Here’s a thought: Apple isn’t ahead of its competitors only in terms of hardware design, software, and product marketing. When Apple takes a step ahead, it also takes three more to the side — and that’s what’s helping them shape the industry today.
We often refer to Apple as a company “ahead of the competition” with products like the iPhone, iPad, OS X and iTunes. I believe what’s driving the single “step ahead” isn’t the (successful) combination of products and customer satisfaction — it’s the company itself, its culture, the image they want to show to the world. The “step ahead” is Apple’s DNA.
But consider the three steps to the side that help Apple differentiate itself from the competition, and roll out products and services that people are actually willing to pay for. These three steps are taken in regards of hardware, software, and the overall message the interplay of both has to deliver.
Hardware: iPhone, iPad, iPod, Mac. These products have an attractive design, and they’re the result of Apple’s deals to secure components before anyone else at a lower price, for the long-term. That’s why it took months for competitors to figure out multi-touch after the first iPhone, and why Ultrabooks still can’t match the MacBook Air.
Software: iOS, OS X, iTunes, iCloud. Software is the soul to Apple’s products, it is the reason why Apple hardware “just works”.
Message: Apple wants to make the best products in the world. Products they can sell for a profit, and make people happy with at the same time. Through the right combination of prices, attractive design, and marketing, the “interplay of hardware and software” is what defines Apple’s message.
Apple strives to innovate, but wants to do so by being unique with its own hardware, software, and message. Competitors often try to take their risks with either hardware, software, or the message, but they can’t do all three at the same time.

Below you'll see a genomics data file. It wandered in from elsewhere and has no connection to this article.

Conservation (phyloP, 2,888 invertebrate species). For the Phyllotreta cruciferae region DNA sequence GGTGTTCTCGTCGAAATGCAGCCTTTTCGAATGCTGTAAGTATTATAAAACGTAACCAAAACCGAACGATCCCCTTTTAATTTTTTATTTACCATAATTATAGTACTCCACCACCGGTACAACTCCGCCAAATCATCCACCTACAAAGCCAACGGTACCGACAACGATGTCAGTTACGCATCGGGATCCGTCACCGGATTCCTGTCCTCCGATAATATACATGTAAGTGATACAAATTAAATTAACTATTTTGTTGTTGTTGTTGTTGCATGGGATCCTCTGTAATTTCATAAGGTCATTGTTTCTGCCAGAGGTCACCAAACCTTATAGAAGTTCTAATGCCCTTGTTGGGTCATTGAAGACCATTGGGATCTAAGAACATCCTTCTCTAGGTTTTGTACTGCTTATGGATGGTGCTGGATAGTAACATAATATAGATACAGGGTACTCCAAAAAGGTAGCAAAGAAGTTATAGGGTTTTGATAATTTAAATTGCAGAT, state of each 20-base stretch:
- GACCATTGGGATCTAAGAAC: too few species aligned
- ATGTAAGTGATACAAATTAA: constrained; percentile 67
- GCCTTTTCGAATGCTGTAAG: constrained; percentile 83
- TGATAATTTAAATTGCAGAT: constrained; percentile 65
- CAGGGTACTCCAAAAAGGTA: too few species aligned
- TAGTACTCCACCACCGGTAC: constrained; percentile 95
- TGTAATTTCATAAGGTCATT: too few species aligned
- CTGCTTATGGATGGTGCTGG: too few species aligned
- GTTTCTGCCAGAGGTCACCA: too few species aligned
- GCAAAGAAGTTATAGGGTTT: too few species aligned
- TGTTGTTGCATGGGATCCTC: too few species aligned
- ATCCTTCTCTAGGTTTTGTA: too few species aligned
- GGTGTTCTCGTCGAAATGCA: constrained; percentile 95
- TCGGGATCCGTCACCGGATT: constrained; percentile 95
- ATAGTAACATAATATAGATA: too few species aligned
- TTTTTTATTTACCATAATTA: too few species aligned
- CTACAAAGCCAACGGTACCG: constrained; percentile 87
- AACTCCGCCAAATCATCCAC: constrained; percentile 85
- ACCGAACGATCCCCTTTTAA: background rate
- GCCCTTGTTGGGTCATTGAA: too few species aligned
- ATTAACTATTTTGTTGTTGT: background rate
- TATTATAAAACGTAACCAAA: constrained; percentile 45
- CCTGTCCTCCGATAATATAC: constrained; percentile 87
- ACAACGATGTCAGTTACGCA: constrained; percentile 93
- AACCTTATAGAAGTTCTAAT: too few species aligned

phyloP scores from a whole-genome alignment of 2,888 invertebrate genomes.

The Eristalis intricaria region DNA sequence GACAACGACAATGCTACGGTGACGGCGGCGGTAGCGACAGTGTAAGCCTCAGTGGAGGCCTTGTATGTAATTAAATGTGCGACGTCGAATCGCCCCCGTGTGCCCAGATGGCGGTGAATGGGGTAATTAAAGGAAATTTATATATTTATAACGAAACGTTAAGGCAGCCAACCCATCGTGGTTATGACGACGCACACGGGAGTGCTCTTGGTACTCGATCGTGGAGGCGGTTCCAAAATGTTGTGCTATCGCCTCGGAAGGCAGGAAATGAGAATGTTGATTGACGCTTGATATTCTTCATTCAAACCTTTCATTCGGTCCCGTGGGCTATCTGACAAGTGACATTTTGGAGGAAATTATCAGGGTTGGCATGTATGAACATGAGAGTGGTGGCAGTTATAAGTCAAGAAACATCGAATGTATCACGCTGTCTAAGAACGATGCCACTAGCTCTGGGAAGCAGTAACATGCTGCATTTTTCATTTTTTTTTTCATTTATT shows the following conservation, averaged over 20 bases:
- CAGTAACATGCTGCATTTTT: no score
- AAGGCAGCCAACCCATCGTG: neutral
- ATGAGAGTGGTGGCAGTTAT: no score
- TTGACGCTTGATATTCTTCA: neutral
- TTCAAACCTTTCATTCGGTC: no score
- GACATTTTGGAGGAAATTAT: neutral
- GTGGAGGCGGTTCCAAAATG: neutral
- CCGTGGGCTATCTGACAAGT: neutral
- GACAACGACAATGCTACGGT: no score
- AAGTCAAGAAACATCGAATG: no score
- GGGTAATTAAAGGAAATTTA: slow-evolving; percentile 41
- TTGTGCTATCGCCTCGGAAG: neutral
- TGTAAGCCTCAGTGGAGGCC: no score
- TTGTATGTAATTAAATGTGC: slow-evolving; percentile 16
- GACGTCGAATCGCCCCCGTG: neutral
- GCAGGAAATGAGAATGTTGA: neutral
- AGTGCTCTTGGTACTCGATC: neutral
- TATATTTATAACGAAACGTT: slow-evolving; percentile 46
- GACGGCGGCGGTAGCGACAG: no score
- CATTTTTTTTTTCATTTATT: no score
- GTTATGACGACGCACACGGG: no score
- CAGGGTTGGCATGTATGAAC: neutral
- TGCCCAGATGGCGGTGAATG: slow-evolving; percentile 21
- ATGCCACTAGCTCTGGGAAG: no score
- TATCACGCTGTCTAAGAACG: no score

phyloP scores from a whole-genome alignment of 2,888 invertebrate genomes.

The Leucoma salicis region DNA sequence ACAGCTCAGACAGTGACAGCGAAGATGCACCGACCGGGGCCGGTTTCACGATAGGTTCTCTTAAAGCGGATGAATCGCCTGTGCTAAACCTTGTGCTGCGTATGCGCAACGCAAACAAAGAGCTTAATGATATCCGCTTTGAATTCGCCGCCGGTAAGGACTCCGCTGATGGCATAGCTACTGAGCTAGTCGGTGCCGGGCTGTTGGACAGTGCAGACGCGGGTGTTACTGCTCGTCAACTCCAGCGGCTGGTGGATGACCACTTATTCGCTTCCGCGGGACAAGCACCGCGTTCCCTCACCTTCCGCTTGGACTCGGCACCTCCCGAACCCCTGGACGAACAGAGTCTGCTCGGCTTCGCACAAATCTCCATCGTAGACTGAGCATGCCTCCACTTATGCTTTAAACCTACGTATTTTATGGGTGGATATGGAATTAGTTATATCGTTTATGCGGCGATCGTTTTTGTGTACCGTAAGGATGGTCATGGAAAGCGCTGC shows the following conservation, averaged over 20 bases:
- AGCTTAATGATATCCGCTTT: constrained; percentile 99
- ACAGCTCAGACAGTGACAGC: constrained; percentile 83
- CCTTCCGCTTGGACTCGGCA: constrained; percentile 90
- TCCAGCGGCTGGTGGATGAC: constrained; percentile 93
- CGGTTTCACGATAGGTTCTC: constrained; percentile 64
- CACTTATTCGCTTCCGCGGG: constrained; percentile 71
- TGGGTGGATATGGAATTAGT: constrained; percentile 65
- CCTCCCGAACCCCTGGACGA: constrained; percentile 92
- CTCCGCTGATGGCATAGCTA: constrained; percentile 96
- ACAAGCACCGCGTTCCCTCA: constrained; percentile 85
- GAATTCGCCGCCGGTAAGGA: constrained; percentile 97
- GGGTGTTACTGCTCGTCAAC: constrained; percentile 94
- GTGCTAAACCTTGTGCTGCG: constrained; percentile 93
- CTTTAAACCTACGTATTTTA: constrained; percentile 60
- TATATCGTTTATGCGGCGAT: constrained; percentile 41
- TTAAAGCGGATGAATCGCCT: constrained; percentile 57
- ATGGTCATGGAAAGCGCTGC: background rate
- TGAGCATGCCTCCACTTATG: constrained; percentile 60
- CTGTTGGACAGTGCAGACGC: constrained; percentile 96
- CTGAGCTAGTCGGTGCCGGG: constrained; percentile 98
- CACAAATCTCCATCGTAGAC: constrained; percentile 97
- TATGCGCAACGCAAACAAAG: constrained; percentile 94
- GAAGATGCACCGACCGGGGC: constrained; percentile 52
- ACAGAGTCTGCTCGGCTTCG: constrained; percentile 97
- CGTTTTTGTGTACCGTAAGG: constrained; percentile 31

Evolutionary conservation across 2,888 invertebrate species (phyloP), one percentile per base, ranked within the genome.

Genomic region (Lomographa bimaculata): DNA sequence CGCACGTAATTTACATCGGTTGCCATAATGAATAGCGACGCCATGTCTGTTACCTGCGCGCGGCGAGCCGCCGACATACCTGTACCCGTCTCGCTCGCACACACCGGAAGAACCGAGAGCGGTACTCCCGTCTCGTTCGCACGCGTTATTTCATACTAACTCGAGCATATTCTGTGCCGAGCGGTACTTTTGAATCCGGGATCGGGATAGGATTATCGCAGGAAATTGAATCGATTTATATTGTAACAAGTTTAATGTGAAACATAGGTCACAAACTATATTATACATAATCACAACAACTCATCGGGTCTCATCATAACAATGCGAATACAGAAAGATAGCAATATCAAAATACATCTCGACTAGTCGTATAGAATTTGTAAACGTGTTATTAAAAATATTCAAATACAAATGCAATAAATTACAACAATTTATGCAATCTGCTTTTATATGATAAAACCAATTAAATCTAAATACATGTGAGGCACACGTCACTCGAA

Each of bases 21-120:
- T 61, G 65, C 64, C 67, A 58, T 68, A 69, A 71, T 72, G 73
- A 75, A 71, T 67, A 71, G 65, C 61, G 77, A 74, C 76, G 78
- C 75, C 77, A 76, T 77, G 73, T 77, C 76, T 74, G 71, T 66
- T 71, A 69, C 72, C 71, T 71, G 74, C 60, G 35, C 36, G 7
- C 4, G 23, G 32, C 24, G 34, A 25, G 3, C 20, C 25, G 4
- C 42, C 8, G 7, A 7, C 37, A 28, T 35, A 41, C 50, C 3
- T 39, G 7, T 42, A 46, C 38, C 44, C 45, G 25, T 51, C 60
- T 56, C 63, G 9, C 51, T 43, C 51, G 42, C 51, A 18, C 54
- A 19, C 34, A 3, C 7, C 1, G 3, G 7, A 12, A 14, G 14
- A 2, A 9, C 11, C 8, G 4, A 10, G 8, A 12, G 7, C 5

This is where competitors and Apple stand:
You can also think of “Innovation” as “Liberal Arts” and “Time” as “Technology”. When Apple takes a major leap forward, it does so because it’s in their DNA to innovate and sit at the intersection of Technology and Liberal Arts; alongside the single breakthrough in terms of innovation, they take three equally disruptive steps to the side to stand out from their competitors thanks to the great efforts they’ve gone through to advance in technology.
Technology evolves with time. Apple’s three steps allow them to have a considerable time advantage — this is the reason why many phones today still can’t match the original iPhone from 2007.
Four years ago, Steve Jobs said:
iPhone is a revolutionary and magical product that is literally five years ahead of any other mobile phone.
But is still ahead just because Apple kept iterating on the original idea?
Technology isn’t a 100 meters sprint race. Companies that want to be successful can’t keep running the same race, more of the same following more of the same. Just take a look at RIM. Apple knows that technology alone is not enough. And thus evolving with time alone (upgrading the same product with new hardware) won’t matter much if risks aren’t taken other directions as well.
Apple reinvented itself as it was moving ahead. Steve Jobs, announcing the iPad in January 2010:
Everybody uses a laptop and a smartphone. And a question has arisen lately: is there room for a third category of device in the middle? Something that’s between a laptop and a smartphone. And of course we’ve pondered this question for years as well. The bar’s pretty high. In order to really create a new category of devices, those devices are going to have to be far better at doing some key tasks. Better than a laptop. Better than a smartphone. Now, some people have thought…that’s a netbook. The problem is, netbooks aren’t better at anything. They’re slow, they have low quality displays and they run clunky old PC software. So, they’re not better than a laptop at anything. They’re just cheaper. They’re just cheap laptops. We don’t think they’re a new category of device.
Progress, ultimately, is adaptation. This started with the iPhone in 2007, and ends with iCloud in 2011. When iOS 5 and iCloud come out this Fall, there will be a brand new vision — and therefore, kind of adaptation — moving forward. A company that constantly adapts to an ever-changing market generates desires for the new, whilst simplicity and usability lead to customer satisfaction. At a higher level, it is the interplay of progress and simplicity that keeps Apple growing.
Technology and liberal arts aren’t mutually exclusive.
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